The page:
Harbor-UCLA Medical Center cited for safety violations
Harbor-UCLA Medical Center has failed to keep its operating rooms clean and safe and to protect its patients from possible infection, according to federal inspection reports recently released to The Times.
Inspectors found rooms that had holes in the ceilings or that were dusty and cluttered. Operating rooms were kept at the wrong humidity level, which can lead to the spread of germs, the reports said. Hospital staff members also weren’t washing their hands according to policy.
“The hospital failed to maintain a sanitary environment for the provision of surgical services,” the reports said. “This could lead to contaminated surfaces in the operating room and the spread of infection.”
The infection control problems found at the county-run hospital earlier this year were so serious that the federal government sent a letter this summer threatening to revoke Medicare funding, a move that could financially destroy the institution. The county submitted a plan of correction. The federal agency hasn’t issued its follow-up report.
“Thank God for the federal inspection,” said Los Angeles County Supervisor Mark Ridley-Thomas. “It is necessary for the purposes of accountability and quality of care.”
Rufus Arther, director of hospital operations for the California office of the Centers for Medicare & Medicaid Services, which oversees federal healthcare funding, said the agency never likes to arrive at a place where such a letter has to be sent. “We do not take these matters lightly at all,” he said.
Delvecchio Finley, who became the hospital’s chief executive earlier this month, said the Torrance-area hospital has addressed all the concerns raised by inspectors. The correction report noted several changes, including weekly audits of infection-control risks and more staff education on hand washing. Nevertheless, Finley said, issues continue to arise because of the age of the hospital, which was built in 1963.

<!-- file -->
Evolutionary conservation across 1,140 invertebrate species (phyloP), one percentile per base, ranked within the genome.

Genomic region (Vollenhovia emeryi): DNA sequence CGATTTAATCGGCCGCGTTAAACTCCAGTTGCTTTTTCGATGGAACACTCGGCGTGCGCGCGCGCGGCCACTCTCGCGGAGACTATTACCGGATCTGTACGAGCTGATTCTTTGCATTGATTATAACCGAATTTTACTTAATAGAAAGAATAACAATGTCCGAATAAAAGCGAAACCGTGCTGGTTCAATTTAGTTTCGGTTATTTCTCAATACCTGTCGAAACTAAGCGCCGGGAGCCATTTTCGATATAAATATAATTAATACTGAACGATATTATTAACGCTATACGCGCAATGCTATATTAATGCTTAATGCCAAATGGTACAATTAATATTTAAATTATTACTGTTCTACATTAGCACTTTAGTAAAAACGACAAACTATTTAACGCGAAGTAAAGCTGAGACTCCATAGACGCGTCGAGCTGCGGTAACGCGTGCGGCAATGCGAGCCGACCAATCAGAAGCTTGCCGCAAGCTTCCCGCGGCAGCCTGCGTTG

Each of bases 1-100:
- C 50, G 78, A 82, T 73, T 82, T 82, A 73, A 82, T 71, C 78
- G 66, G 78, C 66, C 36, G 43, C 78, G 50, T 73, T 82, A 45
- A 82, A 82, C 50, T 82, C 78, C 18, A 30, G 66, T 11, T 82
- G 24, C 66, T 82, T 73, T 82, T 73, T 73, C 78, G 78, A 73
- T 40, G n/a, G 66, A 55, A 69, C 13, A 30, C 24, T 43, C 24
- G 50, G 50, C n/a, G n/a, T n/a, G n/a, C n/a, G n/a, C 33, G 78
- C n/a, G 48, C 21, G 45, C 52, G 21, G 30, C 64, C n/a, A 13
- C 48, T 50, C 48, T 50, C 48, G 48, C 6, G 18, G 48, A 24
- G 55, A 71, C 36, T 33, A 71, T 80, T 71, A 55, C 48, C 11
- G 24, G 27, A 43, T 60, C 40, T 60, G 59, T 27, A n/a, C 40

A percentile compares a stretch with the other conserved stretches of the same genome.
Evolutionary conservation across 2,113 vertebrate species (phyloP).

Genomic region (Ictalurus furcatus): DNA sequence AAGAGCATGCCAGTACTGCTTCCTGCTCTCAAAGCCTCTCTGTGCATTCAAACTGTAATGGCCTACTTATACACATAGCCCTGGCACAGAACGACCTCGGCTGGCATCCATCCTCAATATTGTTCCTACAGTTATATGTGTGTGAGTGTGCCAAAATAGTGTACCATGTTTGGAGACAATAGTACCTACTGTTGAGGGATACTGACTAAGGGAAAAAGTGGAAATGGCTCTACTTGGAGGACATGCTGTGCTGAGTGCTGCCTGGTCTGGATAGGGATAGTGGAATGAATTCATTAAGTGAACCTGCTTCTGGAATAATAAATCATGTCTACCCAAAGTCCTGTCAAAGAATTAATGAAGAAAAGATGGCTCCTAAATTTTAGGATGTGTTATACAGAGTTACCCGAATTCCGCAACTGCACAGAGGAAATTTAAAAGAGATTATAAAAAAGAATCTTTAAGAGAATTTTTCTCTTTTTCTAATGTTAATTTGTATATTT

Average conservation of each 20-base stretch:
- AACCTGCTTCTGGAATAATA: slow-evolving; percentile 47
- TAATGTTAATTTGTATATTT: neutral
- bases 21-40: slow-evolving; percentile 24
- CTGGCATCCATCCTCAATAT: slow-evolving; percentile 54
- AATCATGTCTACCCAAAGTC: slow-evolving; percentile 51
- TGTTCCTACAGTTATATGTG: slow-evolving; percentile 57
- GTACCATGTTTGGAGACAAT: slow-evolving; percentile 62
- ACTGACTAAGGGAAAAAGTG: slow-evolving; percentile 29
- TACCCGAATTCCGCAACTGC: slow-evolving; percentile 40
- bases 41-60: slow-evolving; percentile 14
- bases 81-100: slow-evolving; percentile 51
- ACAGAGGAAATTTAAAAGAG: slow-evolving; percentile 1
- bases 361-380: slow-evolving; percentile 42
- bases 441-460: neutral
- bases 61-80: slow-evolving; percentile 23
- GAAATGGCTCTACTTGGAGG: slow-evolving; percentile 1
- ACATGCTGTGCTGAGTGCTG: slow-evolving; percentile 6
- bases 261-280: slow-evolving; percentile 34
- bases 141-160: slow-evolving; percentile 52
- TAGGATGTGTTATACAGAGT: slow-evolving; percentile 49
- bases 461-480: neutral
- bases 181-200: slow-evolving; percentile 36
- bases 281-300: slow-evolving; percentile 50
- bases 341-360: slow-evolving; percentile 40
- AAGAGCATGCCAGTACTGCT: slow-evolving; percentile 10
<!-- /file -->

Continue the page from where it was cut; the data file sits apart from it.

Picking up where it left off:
“It’s an old building,” he said. “Because of that, there are certain challenges.”
Los Angeles County is spending nearly $323 million to construct a 190,000-square-foot building at the hospital that will replace both the surgical facilities and the emergency room. Completion is expected in 2013.
Ridley-Thomas said the new building is crucial because high-quality healthcare cannot happen in “decrepit” facilities. “It was known that the current conditions were simply unacceptable,” he said.
Miguel Ortiz-Marroquin, former chief executive, said Harbor-UCLA has constantly tried to stay ahead of inspectors and to correct problems as quickly as possible. But, he said, “until we have the new building open that will meet all the standards, we will be out of compliance.”
Harbor-UCLA, the only trauma center serving the South Bay, struggles to meet patient demand, especially in the emergency room. The hospital, which is affiliated with the UCLA Medical School, has 538 beds. In the last fiscal year, about 80,600 patients visited the emergency room and 23,000 patients were admitted to the hospital.